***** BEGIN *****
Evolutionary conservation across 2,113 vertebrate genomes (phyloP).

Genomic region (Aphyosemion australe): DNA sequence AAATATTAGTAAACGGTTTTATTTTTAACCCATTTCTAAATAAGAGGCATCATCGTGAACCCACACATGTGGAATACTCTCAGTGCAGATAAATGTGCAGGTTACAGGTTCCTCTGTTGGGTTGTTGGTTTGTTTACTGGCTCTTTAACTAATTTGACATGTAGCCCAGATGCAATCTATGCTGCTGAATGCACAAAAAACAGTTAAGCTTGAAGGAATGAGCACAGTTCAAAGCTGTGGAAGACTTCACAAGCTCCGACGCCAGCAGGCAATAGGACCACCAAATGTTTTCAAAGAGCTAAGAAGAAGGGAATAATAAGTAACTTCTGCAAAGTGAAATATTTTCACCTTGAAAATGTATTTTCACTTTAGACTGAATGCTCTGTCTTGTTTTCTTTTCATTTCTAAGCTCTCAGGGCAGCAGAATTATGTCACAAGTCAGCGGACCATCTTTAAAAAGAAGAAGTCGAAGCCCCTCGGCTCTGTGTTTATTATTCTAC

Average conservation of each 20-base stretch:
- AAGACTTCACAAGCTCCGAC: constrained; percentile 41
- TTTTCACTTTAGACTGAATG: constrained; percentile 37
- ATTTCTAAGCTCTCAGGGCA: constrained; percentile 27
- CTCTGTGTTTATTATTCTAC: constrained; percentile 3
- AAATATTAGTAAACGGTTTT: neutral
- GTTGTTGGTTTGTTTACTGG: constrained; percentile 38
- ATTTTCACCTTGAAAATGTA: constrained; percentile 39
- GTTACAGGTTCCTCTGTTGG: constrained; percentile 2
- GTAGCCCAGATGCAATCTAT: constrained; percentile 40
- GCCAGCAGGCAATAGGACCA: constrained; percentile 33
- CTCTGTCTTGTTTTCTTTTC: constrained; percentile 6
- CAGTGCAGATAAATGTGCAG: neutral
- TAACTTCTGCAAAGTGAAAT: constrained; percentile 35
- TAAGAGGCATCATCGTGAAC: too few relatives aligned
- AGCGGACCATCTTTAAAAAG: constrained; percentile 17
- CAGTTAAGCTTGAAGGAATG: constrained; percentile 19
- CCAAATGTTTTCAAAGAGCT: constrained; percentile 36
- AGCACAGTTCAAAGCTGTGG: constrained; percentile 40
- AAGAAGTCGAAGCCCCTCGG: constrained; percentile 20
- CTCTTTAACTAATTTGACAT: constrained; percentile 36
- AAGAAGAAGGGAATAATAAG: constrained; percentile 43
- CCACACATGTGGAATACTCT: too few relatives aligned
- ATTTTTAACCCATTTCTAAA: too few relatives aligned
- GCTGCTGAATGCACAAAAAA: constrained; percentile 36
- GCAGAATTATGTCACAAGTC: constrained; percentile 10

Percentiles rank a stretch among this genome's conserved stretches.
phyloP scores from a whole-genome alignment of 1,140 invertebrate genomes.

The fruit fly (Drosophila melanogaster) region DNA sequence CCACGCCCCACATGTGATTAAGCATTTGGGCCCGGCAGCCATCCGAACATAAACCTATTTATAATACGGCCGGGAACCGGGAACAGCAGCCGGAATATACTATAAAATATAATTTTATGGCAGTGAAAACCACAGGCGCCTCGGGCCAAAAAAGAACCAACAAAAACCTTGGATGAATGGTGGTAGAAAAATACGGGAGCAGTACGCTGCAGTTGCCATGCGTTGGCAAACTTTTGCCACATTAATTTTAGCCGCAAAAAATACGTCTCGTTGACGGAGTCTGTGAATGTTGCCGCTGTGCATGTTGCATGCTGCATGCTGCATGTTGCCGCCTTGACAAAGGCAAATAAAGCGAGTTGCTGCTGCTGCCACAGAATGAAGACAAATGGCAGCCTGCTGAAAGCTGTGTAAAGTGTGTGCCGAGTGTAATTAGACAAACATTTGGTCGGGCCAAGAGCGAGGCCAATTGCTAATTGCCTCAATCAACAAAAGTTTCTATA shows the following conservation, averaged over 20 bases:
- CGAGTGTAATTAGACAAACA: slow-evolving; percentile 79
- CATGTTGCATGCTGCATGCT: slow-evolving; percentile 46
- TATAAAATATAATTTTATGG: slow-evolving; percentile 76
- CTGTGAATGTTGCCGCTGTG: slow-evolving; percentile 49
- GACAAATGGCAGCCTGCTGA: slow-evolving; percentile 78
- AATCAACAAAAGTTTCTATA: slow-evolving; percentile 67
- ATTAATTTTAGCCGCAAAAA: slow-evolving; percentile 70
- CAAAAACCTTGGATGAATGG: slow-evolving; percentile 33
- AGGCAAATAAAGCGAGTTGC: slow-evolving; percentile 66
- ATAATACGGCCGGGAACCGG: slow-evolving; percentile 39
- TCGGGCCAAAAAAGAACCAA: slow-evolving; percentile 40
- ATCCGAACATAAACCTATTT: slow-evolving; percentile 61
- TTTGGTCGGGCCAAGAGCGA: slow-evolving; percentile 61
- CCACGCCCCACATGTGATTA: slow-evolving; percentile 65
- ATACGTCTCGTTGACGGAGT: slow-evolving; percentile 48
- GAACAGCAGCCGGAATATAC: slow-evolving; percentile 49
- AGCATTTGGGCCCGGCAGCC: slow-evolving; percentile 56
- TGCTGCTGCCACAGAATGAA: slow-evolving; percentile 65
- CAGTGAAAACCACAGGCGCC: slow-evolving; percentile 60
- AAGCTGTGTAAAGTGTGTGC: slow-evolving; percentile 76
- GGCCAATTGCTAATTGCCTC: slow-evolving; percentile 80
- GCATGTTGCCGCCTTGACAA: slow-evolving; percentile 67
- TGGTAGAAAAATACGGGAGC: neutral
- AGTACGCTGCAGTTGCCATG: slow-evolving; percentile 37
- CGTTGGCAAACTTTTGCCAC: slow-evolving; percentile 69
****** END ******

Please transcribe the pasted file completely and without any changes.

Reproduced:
Evolutionary conservation across 2,113 vertebrate genomes (phyloP).

Genomic region (Aphyosemion australe): DNA sequence AAATATTAGTAAACGGTTTTATTTTTAACCCATTTCTAAATAAGAGGCATCATCGTGAACCCACACATGTGGAATACTCTCAGTGCAGATAAATGTGCAGGTTACAGGTTCCTCTGTTGGGTTGTTGGTTTGTTTACTGGCTCTTTAACTAATTTGACATGTAGCCCAGATGCAATCTATGCTGCTGAATGCACAAAAAACAGTTAAGCTTGAAGGAATGAGCACAGTTCAAAGCTGTGGAAGACTTCACAAGCTCCGACGCCAGCAGGCAATAGGACCACCAAATGTTTTCAAAGAGCTAAGAAGAAGGGAATAATAAGTAACTTCTGCAAAGTGAAATATTTTCACCTTGAAAATGTATTTTCACTTTAGACTGAATGCTCTGTCTTGTTTTCTTTTCATTTCTAAGCTCTCAGGGCAGCAGAATTATGTCACAAGTCAGCGGACCATCTTTAAAAAGAAGAAGTCGAAGCCCCTCGGCTCTGTGTTTATTATTCTAC

Average conservation of each 20-base stretch:
- AAGACTTCACAAGCTCCGAC: constrained; percentile 41
- TTTTCACTTTAGACTGAATG: constrained; percentile 37
- ATTTCTAAGCTCTCAGGGCA: constrained; percentile 27
- CTCTGTGTTTATTATTCTAC: constrained; percentile 3
- AAATATTAGTAAACGGTTTT: neutral
- GTTGTTGGTTTGTTTACTGG: constrained; percentile 38
- ATTTTCACCTTGAAAATGTA: constrained; percentile 39
- GTTACAGGTTCCTCTGTTGG: constrained; percentile 2
- GTAGCCCAGATGCAATCTAT: constrained; percentile 40
- GCCAGCAGGCAATAGGACCA: constrained; percentile 33
- CTCTGTCTTGTTTTCTTTTC: constrained; percentile 6
- CAGTGCAGATAAATGTGCAG: neutral
- TAACTTCTGCAAAGTGAAAT: constrained; percentile 35
- TAAGAGGCATCATCGTGAAC: too few relatives aligned
- AGCGGACCATCTTTAAAAAG: constrained; percentile 17
- CAGTTAAGCTTGAAGGAATG: constrained; percentile 19
- CCAAATGTTTTCAAAGAGCT: constrained; percentile 36
- AGCACAGTTCAAAGCTGTGG: constrained; percentile 40
- AAGAAGTCGAAGCCCCTCGG: constrained; percentile 20
- CTCTTTAACTAATTTGACAT: constrained; percentile 36
- AAGAAGAAGGGAATAATAAG: constrained; percentile 43
- CCACACATGTGGAATACTCT: too few relatives aligned
- ATTTTTAACCCATTTCTAAA: too few relatives aligned
- GCTGCTGAATGCACAAAAAA: constrained; percentile 36
- GCAGAATTATGTCACAAGTC: constrained; percentile 10

Percentiles rank a stretch among this genome's conserved stretches.
phyloP scores from a whole-genome alignment of 1,140 invertebrate genomes.

The fruit fly (Drosophila melanogaster) region DNA sequence CCACGCCCCACATGTGATTAAGCATTTGGGCCCGGCAGCCATCCGAACATAAACCTATTTATAATACGGCCGGGAACCGGGAACAGCAGCCGGAATATACTATAAAATATAATTTTATGGCAGTGAAAACCACAGGCGCCTCGGGCCAAAAAAGAACCAACAAAAACCTTGGATGAATGGTGGTAGAAAAATACGGGAGCAGTACGCTGCAGTTGCCATGCGTTGGCAAACTTTTGCCACATTAATTTTAGCCGCAAAAAATACGTCTCGTTGACGGAGTCTGTGAATGTTGCCGCTGTGCATGTTGCATGCTGCATGCTGCATGTTGCCGCCTTGACAAAGGCAAATAAAGCGAGTTGCTGCTGCTGCCACAGAATGAAGACAAATGGCAGCCTGCTGAAAGCTGTGTAAAGTGTGTGCCGAGTGTAATTAGACAAACATTTGGTCGGGCCAAGAGCGAGGCCAATTGCTAATTGCCTCAATCAACAAAAGTTTCTATA shows the following conservation, averaged over 20 bases:
- CGAGTGTAATTAGACAAACA: slow-evolving; percentile 79
- CATGTTGCATGCTGCATGCT: slow-evolving; percentile 46
- TATAAAATATAATTTTATGG: slow-evolving; percentile 76
- CTGTGAATGTTGCCGCTGTG: slow-evolving; percentile 49
- GACAAATGGCAGCCTGCTGA: slow-evolving; percentile 78
- AATCAACAAAAGTTTCTATA: slow-evolving; percentile 67
- ATTAATTTTAGCCGCAAAAA: slow-evolving; percentile 70
- CAAAAACCTTGGATGAATGG: slow-evolving; percentile 33
- AGGCAAATAAAGCGAGTTGC: slow-evolving; percentile 66
- ATAATACGGCCGGGAACCGG: slow-evolving; percentile 39
- TCGGGCCAAAAAAGAACCAA: slow-evolving; percentile 40
- ATCCGAACATAAACCTATTT: slow-evolving; percentile 61
- TTTGGTCGGGCCAAGAGCGA: slow-evolving; percentile 61
- CCACGCCCCACATGTGATTA: slow-evolving; percentile 65
- ATACGTCTCGTTGACGGAGT: slow-evolving; percentile 48
- GAACAGCAGCCGGAATATAC: slow-evolving; percentile 49
- AGCATTTGGGCCCGGCAGCC: slow-evolving; percentile 56
- TGCTGCTGCCACAGAATGAA: slow-evolving; percentile 65
- CAGTGAAAACCACAGGCGCC: slow-evolving; percentile 60
- AAGCTGTGTAAAGTGTGTGC: slow-evolving; percentile 76
- GGCCAATTGCTAATTGCCTC: slow-evolving; percentile 80
- GCATGTTGCCGCCTTGACAA: slow-evolving; percentile 67
- TGGTAGAAAAATACGGGAGC: neutral
- AGTACGCTGCAGTTGCCATG: slow-evolving; percentile 37
- CGTTGGCAAACTTTTGCCAC: slow-evolving; percentile 69